Forklifts point to recovery: Unusual economic indicators are proving popular as official figures falter

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The Independent Online
RISING forklift truck sales made the front page of at least one paper last week. Trevor Bowman-Shaw, vice-chairman of the privately owned Boss, forecast a 7 per cent rise in 1993/94, which was said to be a sign that industry was investing - and that the economy was therefore on the move.

It was also a sign that there is increasing faith in non-standard economic indicators as a substitute for official figures, which have proved all too fallible over the past three years. The belief is that the immense complexity of the Treasury model may not be as accurate as a nice simple measure that intuitively seems right.

British forklift sales, measured by the British Industrial Truck Association, certainly look right. Orders rose from the pit of 1981 recession to peak in 1988 but started to slip in 1989 - when most people believed the economy was still booming. According to the forkliftometer, the recession bottomed in 1991.

No one can remember when air passenger numbers from London to Edinburgh were first identified as an economic indicator, but the logic is reasonable: the two cities are Britain's main financial centres. Although BAA's figures show a seasonal pattern, the overall trend is clear. Traffic peaked at 157,000 in July 1990, before going into decline. A year later, 138,000 passengers flew between the cities. The same number travelled in July 1992, and in July this year the figure crept back up to 143,000. More cause for cautious optimism.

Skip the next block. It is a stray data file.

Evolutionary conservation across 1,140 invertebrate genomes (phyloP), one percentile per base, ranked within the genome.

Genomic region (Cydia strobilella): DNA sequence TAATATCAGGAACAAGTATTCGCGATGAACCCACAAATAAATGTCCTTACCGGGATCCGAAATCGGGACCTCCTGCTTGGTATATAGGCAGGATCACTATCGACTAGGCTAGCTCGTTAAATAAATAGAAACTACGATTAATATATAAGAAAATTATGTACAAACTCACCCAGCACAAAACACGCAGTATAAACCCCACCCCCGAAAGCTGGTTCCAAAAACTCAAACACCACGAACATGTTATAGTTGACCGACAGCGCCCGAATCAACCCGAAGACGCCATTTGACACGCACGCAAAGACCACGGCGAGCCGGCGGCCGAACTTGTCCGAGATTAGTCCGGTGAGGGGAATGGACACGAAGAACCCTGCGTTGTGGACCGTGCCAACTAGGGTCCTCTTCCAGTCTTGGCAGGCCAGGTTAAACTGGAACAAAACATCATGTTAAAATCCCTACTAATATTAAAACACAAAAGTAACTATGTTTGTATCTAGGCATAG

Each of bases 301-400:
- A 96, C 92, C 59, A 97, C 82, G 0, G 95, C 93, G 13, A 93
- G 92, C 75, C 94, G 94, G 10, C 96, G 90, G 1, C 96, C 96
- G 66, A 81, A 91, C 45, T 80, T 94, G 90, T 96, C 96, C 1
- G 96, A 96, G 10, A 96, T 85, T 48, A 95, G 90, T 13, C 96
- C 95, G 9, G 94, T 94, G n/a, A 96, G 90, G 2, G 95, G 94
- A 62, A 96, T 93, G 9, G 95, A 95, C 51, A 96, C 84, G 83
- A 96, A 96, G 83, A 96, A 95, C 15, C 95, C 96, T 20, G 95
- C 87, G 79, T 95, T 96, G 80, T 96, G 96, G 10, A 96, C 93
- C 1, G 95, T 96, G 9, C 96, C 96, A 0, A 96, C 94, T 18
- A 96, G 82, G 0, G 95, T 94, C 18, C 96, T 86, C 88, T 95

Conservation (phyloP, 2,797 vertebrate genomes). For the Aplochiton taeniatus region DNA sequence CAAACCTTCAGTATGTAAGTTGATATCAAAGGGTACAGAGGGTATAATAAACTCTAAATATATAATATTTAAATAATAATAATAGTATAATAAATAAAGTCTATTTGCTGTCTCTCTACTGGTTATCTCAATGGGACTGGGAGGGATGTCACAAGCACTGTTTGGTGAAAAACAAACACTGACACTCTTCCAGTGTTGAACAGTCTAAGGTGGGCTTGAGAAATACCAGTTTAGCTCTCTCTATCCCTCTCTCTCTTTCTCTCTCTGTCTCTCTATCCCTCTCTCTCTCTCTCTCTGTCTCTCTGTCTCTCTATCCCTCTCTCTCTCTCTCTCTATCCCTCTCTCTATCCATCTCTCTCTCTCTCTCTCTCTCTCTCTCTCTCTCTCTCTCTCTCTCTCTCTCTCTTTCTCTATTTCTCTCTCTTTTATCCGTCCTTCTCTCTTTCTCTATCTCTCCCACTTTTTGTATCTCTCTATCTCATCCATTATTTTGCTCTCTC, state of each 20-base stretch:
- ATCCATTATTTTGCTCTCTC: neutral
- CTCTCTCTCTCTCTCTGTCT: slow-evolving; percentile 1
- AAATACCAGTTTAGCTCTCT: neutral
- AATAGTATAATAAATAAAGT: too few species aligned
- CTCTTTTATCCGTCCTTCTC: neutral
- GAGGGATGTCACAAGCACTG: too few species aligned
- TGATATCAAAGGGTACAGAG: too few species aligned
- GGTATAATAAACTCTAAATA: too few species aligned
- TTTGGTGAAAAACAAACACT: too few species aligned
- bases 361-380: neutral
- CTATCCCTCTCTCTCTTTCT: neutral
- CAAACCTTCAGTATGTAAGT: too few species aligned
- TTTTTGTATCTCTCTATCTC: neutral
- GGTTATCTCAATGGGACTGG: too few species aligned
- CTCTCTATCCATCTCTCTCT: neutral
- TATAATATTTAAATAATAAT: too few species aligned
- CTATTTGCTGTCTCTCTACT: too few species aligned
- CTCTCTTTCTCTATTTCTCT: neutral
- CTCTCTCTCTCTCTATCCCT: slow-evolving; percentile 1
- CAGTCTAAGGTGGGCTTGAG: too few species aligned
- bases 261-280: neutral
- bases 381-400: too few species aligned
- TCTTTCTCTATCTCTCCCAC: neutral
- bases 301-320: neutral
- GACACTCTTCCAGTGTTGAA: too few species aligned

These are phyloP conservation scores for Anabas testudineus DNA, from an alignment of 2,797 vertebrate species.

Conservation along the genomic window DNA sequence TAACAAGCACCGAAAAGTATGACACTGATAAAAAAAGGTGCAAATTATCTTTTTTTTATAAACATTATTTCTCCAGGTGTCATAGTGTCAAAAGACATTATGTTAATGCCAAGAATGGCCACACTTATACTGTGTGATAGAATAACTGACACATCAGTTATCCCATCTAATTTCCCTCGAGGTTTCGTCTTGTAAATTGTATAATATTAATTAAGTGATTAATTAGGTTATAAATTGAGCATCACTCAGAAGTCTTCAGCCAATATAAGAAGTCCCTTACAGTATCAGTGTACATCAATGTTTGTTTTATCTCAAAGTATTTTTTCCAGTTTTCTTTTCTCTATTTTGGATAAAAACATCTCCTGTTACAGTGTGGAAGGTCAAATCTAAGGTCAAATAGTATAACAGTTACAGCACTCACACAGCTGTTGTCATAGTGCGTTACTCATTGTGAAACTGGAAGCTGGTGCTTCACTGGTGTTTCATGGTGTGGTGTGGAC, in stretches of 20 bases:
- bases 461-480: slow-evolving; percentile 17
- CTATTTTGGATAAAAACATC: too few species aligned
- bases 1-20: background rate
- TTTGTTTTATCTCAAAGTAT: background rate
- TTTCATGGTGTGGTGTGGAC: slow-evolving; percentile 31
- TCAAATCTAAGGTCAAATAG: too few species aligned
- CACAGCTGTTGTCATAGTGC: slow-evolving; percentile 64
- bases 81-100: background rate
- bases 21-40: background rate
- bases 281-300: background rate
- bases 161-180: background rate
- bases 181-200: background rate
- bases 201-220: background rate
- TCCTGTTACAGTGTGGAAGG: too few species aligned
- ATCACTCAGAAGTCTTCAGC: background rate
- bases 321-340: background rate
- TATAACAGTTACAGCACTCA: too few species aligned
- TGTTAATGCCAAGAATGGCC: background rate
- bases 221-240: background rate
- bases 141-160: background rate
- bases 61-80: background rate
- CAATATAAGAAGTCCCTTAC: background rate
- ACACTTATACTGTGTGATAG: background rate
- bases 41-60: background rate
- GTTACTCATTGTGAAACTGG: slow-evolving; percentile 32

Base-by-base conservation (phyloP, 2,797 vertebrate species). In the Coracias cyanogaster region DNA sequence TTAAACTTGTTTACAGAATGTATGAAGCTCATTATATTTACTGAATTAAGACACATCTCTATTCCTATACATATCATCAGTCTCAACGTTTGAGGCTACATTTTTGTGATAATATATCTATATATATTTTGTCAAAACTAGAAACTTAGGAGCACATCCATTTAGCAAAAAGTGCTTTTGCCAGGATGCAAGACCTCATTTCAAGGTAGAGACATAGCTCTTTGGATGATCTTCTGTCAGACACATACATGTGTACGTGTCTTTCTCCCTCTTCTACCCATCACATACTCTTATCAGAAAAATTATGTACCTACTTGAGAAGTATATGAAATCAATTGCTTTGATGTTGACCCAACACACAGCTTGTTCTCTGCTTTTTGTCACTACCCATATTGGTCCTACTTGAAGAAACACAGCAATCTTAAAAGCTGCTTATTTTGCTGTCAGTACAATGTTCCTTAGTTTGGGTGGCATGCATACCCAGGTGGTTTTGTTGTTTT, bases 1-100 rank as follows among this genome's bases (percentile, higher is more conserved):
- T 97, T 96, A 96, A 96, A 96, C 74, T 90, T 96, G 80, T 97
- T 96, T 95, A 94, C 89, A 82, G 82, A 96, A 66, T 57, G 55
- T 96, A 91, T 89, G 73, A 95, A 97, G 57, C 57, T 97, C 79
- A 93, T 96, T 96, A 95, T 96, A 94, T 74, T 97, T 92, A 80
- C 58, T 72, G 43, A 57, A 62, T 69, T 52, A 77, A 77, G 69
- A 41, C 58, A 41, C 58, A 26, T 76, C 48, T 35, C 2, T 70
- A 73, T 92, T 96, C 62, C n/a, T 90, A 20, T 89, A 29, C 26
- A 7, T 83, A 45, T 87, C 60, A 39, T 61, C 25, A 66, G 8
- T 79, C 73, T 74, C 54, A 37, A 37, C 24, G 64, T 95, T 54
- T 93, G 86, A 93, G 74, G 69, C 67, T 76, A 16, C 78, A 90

Though it does not publish regular figures, British Rail keeps a close eye on London commuter numbers. At the end of 1989, there were 473,000. Now there are 388,000. A spokesman said: 'The numbers have been holding in the 380s for the last three or four months.'

Gerry Robinson, chief executive of Granada - which owns motorway service areas as well as television stations - paints a similar picture based on his favourite indicator, the volume of goods bought at those areas. 'We track it fairly carefully,' he said. 'About the same number of people have been stopping, but the level of spend has varied considerably.' It fell for three years, then flattened out seven or eight months ago. 'A couple of months ago, there were slight signs of a pick-up, but certainly no surge,' he said.

The Oxford-Independent Activity Indicator, published in this newspaper (see Page 4) combines a large number of statistics. Most are mainstream - share prices, vehicle production and house prices for example - but some are slightly offbeat. They include the number of television licences held, and the sales in John Lewis department stores.

John Lewis is the only retailer to tell the world how it is doing: it publishes figures weekly in the magazine sent out to 'partners', or staff. These numbers are erratic, but the trend this year is more optimistic that it has been. Last year, some weeks were better than in 1991, some were worse; this year, sales have consistently outstripped those of 1992.

A notably optimistic off- the-wall indicator comes from the up-market Kensington Nannies agency. Gilly MacWilliam, its owner, said the demand for temps had slumped in the recession as parents started to rely on granny or friends instead when they went on holiday. 'That business has picked up,' she said. 'The number of requests for temporary nannies has risen by 25 to 30 per cent in the last nine months.'

(Photograph omitted)

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